In his recent interview with New York Magazine, futurist Jaron Lanier responded to a question about his “urgent” arguments against social media. And while he has a whole book about the topic dropping at the end of the month, he ends the interview by positing a concern based on the spiritual consequences of digital life. From the interview:
The argument is that social media hates your soul. And it suggests that there’s a whole spiritual, religious belief system along with social media like Facebook that I think people don’t like. And it’s also . . . phony and false. It suggests that life is some kind of optimization, like you’re supposed to be struggling to get more followers and friends. Zuckerberg even talked about how the new goal of Facebook would be to give everybody a meaningful life, as if something about Facebook is where the meaning of life is.
It suggests that you’re just a cog in a giant global brain or something like that. The rhetoric from the companies is often about AI, that what they’re really doing — like YouTube’s parent company, Google, says what they really are is building the giant global brain that’ll inherit the earth and they’ll upload you to that brain and then you won’t have to die. It’s very, very religious in the rhetoric. And so it’s turning into this new religion, and it’s a religion that doesn’t care about you. It’s a religion that’s completely lacking in empathy or any kind of personal acknowledgment. And it’s a bad religion. It’s a nerdy, empty, sterile, ugly, useless religion that’s based on false ideas. And I think that of all of the things, that’s the worst thing about it.
Just because it’s “phony and false” doesn’t mean that there’s nothing there, and I think Lanier knows it. Like any emergent system, the network of social media apps has become something bigger than any one thing. Even if it is a shadow of true living, it is still a kind of life. Strange to think, but we’ve created and nurtured a culture of so little substance that social media has become a necessary substitute from which only some kind of people can afford to refrain.
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And so we might find ourselves hollowed out on both sides: socially and spiritually, on both the outside and the inside. But the inside is vital. The Three Ages of the Interior Life speaks of the complete necessity of a healthy interior life, of an interior space and conversation where creation and Creator meet.
This interior life thus conceived is something far more profound and more necessary in us that intellectual life or the cultivation of the sciences, than artistic or literary life than social or political life . . .
This shows the the interior life, or the life of the soul with God, well deserves to be called the one thing necessary, since by it we tend to our last end and assure our salvation . . .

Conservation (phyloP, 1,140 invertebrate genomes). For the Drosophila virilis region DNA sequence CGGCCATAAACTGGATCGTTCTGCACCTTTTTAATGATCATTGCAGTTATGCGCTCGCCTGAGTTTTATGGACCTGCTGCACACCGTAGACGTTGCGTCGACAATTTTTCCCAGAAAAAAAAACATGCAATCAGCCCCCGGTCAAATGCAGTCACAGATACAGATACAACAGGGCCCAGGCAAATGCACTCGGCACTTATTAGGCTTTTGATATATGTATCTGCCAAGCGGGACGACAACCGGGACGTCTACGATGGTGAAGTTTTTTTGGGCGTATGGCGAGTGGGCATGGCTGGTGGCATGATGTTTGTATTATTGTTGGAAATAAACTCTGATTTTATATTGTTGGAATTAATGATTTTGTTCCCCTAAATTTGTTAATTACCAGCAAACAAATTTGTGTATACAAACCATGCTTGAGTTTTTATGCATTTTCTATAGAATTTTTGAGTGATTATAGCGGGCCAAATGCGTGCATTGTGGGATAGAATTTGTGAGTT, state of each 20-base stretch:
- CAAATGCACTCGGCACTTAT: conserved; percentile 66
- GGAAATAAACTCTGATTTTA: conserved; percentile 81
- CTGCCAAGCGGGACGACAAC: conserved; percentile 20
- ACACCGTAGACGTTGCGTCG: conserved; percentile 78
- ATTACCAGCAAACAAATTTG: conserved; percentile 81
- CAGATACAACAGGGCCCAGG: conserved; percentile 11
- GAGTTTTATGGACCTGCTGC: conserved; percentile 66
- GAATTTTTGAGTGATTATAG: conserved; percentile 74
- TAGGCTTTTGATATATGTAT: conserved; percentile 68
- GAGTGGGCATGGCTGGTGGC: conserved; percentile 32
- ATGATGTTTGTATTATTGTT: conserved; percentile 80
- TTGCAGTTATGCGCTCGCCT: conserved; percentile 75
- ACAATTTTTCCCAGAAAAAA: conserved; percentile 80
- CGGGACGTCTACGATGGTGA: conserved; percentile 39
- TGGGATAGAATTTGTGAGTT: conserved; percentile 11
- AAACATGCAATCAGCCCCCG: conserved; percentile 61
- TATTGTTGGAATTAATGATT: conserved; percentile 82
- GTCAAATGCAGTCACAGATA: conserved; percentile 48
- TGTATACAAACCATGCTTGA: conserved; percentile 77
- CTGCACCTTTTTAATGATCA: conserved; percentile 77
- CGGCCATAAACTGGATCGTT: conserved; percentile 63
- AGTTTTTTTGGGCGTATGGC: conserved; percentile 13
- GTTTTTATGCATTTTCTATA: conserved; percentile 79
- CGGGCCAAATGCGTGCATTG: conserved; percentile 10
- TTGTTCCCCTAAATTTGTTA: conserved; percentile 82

The interior life of a just man who tends toward God and who already lives by Him is indeed the one thing necessary. To be a saint, neither intellectual culture nor great exterior activity is a requisite; it suffices the we live profoundly by God.
For many of us, the ubiquity of technology has accelerated the chipping away or obliteration of any kind of interior life. Evidence of “living profoundly by God” isn’t always easy to come across in the current climate.
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This dovetails nicely with the second question posed in Henri Nouwen’s Spiritual Direction: where do I begin? Or, perhaps for some of us, where do we begin again when trying to make space for an interior life that serves as a well from which God’s Spirit can flow? This is especially pertinent if so much of our lives now happen online. Nouwen asserts:
There is a real tendency to think of the spiritual life as a life that will begin when we have certain feelings, think certain thoughts, or gain certain insights. The problem, however, is not how to make the spiritual life happen, but to see where it actually is happening. We work on the premise that God acts in this world and in the lives of individuals and communities. God is doing something right now. The chipping away and sculpting is taking place whether we are aware of it or not. Our task is to recognize that, indeed, it is God who is acting, and we are involved already in the spiritual life.
And so the question arises: what space can we carve out from our routines that makes room for a God bigger than our technology? And how do we put technology and its attendant apps back in the place of “tools” instead of the place of “masters”? That will be a question good for us to wrestle with as we move deeper into the 21st century. So the perceived “desert of the moment” brought on by the digital is the place that most of must start from. That or we have to set up places of rescue on the desert’s edge, ready and waiting for the exiles and refugees of digital life.
(image from amazon.com)